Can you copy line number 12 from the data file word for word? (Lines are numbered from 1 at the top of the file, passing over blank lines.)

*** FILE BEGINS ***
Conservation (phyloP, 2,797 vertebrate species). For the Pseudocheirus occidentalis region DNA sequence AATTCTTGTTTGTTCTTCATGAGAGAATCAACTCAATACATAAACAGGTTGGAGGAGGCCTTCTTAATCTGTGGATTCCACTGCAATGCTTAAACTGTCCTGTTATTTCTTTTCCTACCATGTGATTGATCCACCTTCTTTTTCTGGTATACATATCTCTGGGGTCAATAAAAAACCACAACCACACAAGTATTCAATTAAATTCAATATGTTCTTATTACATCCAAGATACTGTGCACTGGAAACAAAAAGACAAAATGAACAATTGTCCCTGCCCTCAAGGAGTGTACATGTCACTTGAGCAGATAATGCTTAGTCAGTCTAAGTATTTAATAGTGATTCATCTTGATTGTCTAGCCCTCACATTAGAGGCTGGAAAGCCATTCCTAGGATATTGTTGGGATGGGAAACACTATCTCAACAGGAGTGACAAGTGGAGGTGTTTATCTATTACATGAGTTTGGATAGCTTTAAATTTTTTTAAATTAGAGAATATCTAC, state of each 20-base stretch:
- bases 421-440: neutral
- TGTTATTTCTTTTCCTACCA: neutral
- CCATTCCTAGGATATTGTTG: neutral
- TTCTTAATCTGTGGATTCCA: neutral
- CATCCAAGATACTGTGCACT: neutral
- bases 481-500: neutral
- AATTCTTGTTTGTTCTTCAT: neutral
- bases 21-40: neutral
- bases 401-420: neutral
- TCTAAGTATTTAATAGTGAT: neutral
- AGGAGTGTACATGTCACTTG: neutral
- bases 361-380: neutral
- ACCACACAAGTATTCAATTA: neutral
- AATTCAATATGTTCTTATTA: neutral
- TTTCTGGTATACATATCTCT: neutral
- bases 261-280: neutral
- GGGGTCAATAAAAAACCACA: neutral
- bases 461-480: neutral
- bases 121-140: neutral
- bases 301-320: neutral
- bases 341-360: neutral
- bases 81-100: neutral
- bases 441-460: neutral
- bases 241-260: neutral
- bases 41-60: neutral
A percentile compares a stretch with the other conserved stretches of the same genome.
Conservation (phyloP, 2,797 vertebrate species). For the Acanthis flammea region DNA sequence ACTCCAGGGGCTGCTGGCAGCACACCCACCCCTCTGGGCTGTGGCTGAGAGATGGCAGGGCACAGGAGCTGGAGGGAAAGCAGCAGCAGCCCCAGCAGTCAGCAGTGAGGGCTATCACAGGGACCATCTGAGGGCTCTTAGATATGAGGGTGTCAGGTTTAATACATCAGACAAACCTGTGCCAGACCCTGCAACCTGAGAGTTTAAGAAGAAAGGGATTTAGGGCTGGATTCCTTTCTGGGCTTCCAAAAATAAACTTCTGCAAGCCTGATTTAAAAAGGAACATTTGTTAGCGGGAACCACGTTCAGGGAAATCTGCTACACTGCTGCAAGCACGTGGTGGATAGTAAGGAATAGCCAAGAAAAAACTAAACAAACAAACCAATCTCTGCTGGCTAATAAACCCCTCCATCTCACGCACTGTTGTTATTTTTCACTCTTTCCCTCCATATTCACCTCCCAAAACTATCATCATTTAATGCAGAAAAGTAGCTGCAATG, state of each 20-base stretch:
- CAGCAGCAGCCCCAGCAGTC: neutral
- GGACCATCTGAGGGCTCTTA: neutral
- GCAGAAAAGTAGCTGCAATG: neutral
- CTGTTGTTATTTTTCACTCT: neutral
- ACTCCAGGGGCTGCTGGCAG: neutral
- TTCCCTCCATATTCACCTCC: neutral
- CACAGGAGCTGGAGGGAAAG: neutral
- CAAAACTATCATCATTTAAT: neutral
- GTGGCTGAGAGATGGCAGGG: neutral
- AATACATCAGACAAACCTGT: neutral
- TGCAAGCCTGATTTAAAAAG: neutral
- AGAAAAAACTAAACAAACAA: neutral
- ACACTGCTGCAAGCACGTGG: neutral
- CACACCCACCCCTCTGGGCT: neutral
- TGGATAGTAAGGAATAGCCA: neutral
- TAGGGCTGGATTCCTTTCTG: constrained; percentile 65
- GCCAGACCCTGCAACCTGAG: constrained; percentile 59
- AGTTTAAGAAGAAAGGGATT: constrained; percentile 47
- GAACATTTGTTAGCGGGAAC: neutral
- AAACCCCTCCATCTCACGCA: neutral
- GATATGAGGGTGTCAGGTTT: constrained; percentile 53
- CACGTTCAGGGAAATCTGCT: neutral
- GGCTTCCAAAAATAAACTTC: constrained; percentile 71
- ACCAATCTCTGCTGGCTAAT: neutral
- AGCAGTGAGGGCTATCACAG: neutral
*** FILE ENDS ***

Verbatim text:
- AGGAGTGTACATGTCACTTG: neutral